What is the Longest Lasting Deck Stain Brand and Sealer is a common question that a residential homeowner may have. Tired of trying all of the stains that are available locally, homeowners are looking towards the Internet for deck stain reviews and help to find a better alternative for the exterior wood. Let us look at what makes a stain or sealer last longer than other brands.

Penetration Into The Wood

This is very simple to explain. The better a wood stain penetrates into the wood, the longer it will last. This is even more important on a horizontal walking deck surface. When a stain soaks into the wood pores it is less likely to peel or wear.

Prepping of the Wood Prior To Stain Application

This is the number one reason why deck stains may fail. The better the wood is prepped the more porous the wood will be. This is then related to penetration. If the wood is prepped and is more porous, then the better the stain penetrates and the longer it will last. Key mistakes that homeowners make is applying a new stain over top a different brand or not prepping new wood with a wood cleaner and wood brightener.

Transparency

In general, the more pigment or darker color a stain has, the longer it will take to fade away. We prefer semi-transparent stains as they offer UV protection and still show the natural grain of the wood.

Now the most important question, which stain brand lasts the longest? Hard to say since stains perform differently based on where you live and your overall weather exposure. Feel free to ask below in our comment section about which deck stain or sealer would last the longest for your deck.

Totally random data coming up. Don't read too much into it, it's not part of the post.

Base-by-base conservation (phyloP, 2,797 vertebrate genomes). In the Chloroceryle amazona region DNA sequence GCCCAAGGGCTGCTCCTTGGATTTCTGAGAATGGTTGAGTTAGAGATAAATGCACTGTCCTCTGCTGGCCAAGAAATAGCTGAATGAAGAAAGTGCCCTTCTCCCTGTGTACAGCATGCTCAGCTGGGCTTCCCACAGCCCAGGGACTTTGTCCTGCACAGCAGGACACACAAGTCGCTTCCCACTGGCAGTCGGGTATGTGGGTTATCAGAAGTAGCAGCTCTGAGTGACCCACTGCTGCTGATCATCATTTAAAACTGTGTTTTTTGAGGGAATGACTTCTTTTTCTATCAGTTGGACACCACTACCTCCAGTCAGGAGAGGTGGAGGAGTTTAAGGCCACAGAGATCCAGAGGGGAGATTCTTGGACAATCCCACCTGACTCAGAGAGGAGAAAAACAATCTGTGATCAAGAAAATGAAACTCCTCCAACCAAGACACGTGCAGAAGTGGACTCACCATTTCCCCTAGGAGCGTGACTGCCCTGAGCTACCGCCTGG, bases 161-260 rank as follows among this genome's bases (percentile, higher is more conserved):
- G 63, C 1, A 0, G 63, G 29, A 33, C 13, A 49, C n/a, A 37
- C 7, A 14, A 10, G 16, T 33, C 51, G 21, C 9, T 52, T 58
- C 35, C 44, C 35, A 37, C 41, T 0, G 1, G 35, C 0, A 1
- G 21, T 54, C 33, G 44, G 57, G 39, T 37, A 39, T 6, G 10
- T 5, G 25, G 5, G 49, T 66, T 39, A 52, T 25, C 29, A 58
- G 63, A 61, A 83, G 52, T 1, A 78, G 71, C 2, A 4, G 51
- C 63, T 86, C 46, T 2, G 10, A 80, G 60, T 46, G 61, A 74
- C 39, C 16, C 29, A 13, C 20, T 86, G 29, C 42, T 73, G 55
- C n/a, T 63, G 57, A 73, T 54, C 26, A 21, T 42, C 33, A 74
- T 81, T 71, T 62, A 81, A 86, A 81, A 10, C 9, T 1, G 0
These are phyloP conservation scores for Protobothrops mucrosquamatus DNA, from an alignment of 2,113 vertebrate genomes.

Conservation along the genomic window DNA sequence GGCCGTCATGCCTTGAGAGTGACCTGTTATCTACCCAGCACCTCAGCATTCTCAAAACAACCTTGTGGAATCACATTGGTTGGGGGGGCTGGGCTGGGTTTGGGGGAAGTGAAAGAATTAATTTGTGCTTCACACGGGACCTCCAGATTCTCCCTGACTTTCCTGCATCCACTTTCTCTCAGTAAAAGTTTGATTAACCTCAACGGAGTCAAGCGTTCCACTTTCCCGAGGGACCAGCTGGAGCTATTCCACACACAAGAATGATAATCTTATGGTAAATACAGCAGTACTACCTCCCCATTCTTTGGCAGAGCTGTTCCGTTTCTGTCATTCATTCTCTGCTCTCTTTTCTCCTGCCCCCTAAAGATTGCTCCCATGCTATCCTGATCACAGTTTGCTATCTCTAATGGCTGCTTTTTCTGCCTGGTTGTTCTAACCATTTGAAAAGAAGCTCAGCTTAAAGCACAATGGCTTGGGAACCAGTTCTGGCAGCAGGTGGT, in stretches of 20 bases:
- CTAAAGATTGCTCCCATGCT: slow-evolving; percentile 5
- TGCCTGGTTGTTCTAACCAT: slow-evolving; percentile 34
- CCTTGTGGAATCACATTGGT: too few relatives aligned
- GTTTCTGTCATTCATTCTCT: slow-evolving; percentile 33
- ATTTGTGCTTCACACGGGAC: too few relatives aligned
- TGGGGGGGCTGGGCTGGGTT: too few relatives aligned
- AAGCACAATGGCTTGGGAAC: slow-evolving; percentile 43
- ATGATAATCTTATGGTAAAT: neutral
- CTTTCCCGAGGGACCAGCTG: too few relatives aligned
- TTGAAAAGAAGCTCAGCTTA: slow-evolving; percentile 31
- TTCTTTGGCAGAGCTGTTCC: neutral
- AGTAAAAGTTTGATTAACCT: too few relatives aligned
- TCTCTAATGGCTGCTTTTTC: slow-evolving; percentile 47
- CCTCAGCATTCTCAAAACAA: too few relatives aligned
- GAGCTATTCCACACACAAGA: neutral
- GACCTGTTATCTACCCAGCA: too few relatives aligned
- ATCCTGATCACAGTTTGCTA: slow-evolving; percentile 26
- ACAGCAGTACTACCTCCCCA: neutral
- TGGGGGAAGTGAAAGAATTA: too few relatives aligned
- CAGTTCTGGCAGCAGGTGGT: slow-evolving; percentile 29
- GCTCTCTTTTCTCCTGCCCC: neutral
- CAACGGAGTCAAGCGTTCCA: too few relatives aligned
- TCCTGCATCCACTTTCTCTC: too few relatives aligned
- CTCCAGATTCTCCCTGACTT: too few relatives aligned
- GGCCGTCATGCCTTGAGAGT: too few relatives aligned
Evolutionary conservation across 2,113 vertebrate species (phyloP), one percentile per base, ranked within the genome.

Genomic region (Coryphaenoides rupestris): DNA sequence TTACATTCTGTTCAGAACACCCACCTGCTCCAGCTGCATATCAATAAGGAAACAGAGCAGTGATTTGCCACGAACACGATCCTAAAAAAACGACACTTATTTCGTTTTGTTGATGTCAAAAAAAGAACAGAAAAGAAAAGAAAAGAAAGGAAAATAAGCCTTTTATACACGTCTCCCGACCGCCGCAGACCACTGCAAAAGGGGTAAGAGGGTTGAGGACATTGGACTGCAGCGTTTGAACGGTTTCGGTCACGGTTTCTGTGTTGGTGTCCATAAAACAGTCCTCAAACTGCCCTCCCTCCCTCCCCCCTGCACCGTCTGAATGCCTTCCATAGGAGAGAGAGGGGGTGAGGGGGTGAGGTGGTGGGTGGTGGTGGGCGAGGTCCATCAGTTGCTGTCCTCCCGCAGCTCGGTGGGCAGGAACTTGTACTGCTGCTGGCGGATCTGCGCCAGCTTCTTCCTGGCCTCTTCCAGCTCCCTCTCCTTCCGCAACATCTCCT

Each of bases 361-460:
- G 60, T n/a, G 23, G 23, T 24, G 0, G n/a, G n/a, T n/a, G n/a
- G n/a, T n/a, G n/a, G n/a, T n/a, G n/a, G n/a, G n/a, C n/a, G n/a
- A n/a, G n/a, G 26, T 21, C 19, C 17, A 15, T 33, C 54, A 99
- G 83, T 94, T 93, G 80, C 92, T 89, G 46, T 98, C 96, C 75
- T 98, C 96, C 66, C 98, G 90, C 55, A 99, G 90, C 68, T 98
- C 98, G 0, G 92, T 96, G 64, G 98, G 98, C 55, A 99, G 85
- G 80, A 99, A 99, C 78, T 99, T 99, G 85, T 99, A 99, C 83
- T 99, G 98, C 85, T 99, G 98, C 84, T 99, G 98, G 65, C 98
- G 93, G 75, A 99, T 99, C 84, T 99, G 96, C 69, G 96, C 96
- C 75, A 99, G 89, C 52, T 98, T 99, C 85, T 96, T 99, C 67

Be sure to include:

  • State you live in
  • Previous coatings that were used and why they failed
  • Any other information that may be useful
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  • We will reply to your comment shortly
    Sophie · 10/15/2018
    Hi. Yesterday we used the restore a deck strip and brightener kit to prepare our 18 month old redwood deck that had been sealed once with oil based stain that had failed We used a brush and spray nozzle on a garden hose.
    The results are prety good. But certain boards are now extremely fiberous, almost fuzzy. How should we deal with this before we stain next weekend? Should we try to scrub off? Sand? Leave it alone? Thanks
    • We will reply to your comment shortly
      The Sealer Store · 10/15/2018
      Post a picture. Does it show when wet with water? If so, it typically does not show when stained.
      • We will reply to your comment shortly
        Sophie · 10/15/2018
        Here's he close up of the fiberous wood
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        Sophie · 10/15/2018
        It does show when wet, and feels sort of mossy.
        We were not sure if we scrubbed too hard, or not enough. Lots of it came off along with the mold, stain and dirt. But when dry it appears to be this way on a quarter to a third of the deck.